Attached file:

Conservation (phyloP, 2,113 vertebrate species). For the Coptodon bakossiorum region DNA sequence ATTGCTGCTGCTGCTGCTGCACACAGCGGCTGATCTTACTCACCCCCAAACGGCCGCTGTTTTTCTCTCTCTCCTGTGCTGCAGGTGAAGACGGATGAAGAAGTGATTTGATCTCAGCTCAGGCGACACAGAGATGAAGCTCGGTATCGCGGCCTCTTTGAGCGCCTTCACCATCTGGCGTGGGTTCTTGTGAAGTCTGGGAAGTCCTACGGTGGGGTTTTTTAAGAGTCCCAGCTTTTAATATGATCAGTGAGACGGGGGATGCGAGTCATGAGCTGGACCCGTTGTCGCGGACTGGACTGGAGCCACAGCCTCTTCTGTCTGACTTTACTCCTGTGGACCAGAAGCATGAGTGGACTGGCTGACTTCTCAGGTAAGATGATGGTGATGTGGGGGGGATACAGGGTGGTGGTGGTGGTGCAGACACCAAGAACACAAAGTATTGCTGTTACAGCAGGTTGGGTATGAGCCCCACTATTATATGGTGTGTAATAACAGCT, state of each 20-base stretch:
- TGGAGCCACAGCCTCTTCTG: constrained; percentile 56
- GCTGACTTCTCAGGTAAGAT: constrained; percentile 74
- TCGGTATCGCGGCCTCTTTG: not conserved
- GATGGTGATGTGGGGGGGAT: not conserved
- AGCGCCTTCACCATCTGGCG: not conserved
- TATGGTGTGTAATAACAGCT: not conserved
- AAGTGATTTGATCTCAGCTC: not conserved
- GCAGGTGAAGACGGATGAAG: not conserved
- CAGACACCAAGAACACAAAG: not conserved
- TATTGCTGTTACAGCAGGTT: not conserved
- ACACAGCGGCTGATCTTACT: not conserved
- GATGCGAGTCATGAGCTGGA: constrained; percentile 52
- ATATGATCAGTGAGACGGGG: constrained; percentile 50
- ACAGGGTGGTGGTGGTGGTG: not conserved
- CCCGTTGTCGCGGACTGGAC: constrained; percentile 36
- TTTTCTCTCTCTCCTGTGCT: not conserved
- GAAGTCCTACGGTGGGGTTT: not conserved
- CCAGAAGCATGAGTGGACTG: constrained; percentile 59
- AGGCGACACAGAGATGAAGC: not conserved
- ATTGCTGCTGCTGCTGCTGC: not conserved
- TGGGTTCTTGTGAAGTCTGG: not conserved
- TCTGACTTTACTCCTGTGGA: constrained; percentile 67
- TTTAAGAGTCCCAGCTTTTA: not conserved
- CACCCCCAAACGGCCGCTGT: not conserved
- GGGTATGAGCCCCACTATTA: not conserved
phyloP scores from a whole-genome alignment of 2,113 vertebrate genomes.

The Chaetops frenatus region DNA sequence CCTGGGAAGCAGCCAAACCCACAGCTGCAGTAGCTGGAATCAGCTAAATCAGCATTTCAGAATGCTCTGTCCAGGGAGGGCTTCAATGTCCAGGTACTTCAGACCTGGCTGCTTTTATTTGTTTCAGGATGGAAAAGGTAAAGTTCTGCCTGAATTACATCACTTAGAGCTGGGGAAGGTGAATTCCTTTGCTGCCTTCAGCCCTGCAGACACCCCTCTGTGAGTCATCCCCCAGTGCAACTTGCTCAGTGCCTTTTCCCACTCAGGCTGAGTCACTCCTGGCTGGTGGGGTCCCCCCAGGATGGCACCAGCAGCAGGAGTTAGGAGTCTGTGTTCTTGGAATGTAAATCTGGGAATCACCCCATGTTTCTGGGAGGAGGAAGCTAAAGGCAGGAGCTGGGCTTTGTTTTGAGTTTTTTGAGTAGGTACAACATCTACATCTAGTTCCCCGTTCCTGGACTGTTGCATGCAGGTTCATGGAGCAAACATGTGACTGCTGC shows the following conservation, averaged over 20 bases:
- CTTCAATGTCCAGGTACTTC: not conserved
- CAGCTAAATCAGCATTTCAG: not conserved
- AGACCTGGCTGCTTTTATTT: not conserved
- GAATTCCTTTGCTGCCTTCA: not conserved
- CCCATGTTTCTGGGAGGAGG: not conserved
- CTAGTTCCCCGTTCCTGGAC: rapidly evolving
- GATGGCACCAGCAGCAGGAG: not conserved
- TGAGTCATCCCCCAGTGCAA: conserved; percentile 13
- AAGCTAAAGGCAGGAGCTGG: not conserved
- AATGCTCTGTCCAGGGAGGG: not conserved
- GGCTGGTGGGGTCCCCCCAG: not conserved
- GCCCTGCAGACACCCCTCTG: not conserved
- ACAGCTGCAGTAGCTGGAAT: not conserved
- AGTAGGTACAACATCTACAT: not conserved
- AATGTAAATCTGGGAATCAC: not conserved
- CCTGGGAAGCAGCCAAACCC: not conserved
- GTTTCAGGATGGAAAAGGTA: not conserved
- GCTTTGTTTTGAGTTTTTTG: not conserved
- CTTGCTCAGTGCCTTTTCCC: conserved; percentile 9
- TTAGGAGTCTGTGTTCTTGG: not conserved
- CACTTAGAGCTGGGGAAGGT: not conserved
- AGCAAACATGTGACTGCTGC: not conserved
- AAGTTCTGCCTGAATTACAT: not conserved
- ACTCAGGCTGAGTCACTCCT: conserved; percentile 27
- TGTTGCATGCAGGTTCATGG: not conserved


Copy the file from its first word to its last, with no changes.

Conservation (phyloP, 2,113 vertebrate species). For the Coptodon bakossiorum region DNA sequence ATTGCTGCTGCTGCTGCTGCACACAGCGGCTGATCTTACTCACCCCCAAACGGCCGCTGTTTTTCTCTCTCTCCTGTGCTGCAGGTGAAGACGGATGAAGAAGTGATTTGATCTCAGCTCAGGCGACACAGAGATGAAGCTCGGTATCGCGGCCTCTTTGAGCGCCTTCACCATCTGGCGTGGGTTCTTGTGAAGTCTGGGAAGTCCTACGGTGGGGTTTTTTAAGAGTCCCAGCTTTTAATATGATCAGTGAGACGGGGGATGCGAGTCATGAGCTGGACCCGTTGTCGCGGACTGGACTGGAGCCACAGCCTCTTCTGTCTGACTTTACTCCTGTGGACCAGAAGCATGAGTGGACTGGCTGACTTCTCAGGTAAGATGATGGTGATGTGGGGGGGATACAGGGTGGTGGTGGTGGTGCAGACACCAAGAACACAAAGTATTGCTGTTACAGCAGGTTGGGTATGAGCCCCACTATTATATGGTGTGTAATAACAGCT, state of each 20-base stretch:
- TGGAGCCACAGCCTCTTCTG: constrained; percentile 56
- GCTGACTTCTCAGGTAAGAT: constrained; percentile 74
- TCGGTATCGCGGCCTCTTTG: not conserved
- GATGGTGATGTGGGGGGGAT: not conserved
- AGCGCCTTCACCATCTGGCG: not conserved
- TATGGTGTGTAATAACAGCT: not conserved
- AAGTGATTTGATCTCAGCTC: not conserved
- GCAGGTGAAGACGGATGAAG: not conserved
- CAGACACCAAGAACACAAAG: not conserved
- TATTGCTGTTACAGCAGGTT: not conserved
- ACACAGCGGCTGATCTTACT: not conserved
- GATGCGAGTCATGAGCTGGA: constrained; percentile 52
- ATATGATCAGTGAGACGGGG: constrained; percentile 50
- ACAGGGTGGTGGTGGTGGTG: not conserved
- CCCGTTGTCGCGGACTGGAC: constrained; percentile 36
- TTTTCTCTCTCTCCTGTGCT: not conserved
- GAAGTCCTACGGTGGGGTTT: not conserved
- CCAGAAGCATGAGTGGACTG: constrained; percentile 59
- AGGCGACACAGAGATGAAGC: not conserved
- ATTGCTGCTGCTGCTGCTGC: not conserved
- TGGGTTCTTGTGAAGTCTGG: not conserved
- TCTGACTTTACTCCTGTGGA: constrained; percentile 67
- TTTAAGAGTCCCAGCTTTTA: not conserved
- CACCCCCAAACGGCCGCTGT: not conserved
- GGGTATGAGCCCCACTATTA: not conserved
phyloP scores from a whole-genome alignment of 2,113 vertebrate genomes.

The Chaetops frenatus region DNA sequence CCTGGGAAGCAGCCAAACCCACAGCTGCAGTAGCTGGAATCAGCTAAATCAGCATTTCAGAATGCTCTGTCCAGGGAGGGCTTCAATGTCCAGGTACTTCAGACCTGGCTGCTTTTATTTGTTTCAGGATGGAAAAGGTAAAGTTCTGCCTGAATTACATCACTTAGAGCTGGGGAAGGTGAATTCCTTTGCTGCCTTCAGCCCTGCAGACACCCCTCTGTGAGTCATCCCCCAGTGCAACTTGCTCAGTGCCTTTTCCCACTCAGGCTGAGTCACTCCTGGCTGGTGGGGTCCCCCCAGGATGGCACCAGCAGCAGGAGTTAGGAGTCTGTGTTCTTGGAATGTAAATCTGGGAATCACCCCATGTTTCTGGGAGGAGGAAGCTAAAGGCAGGAGCTGGGCTTTGTTTTGAGTTTTTTGAGTAGGTACAACATCTACATCTAGTTCCCCGTTCCTGGACTGTTGCATGCAGGTTCATGGAGCAAACATGTGACTGCTGC shows the following conservation, averaged over 20 bases:
- CTTCAATGTCCAGGTACTTC: not conserved
- CAGCTAAATCAGCATTTCAG: not conserved
- AGACCTGGCTGCTTTTATTT: not conserved
- GAATTCCTTTGCTGCCTTCA: not conserved
- CCCATGTTTCTGGGAGGAGG: not conserved
- CTAGTTCCCCGTTCCTGGAC: rapidly evolving
- GATGGCACCAGCAGCAGGAG: not conserved
- TGAGTCATCCCCCAGTGCAA: conserved; percentile 13
- AAGCTAAAGGCAGGAGCTGG: not conserved
- AATGCTCTGTCCAGGGAGGG: not conserved
- GGCTGGTGGGGTCCCCCCAG: not conserved
- GCCCTGCAGACACCCCTCTG: not conserved
- ACAGCTGCAGTAGCTGGAAT: not conserved
- AGTAGGTACAACATCTACAT: not conserved
- AATGTAAATCTGGGAATCAC: not conserved
- CCTGGGAAGCAGCCAAACCC: not conserved
- GTTTCAGGATGGAAAAGGTA: not conserved
- GCTTTGTTTTGAGTTTTTTG: not conserved
- CTTGCTCAGTGCCTTTTCCC: conserved; percentile 9
- TTAGGAGTCTGTGTTCTTGG: not conserved
- CACTTAGAGCTGGGGAAGGT: not conserved
- AGCAAACATGTGACTGCTGC: not conserved
- AAGTTCTGCCTGAATTACAT: not conserved
- ACTCAGGCTGAGTCACTCCT: conserved; percentile 27
- TGTTGCATGCAGGTTCATGG: not conserved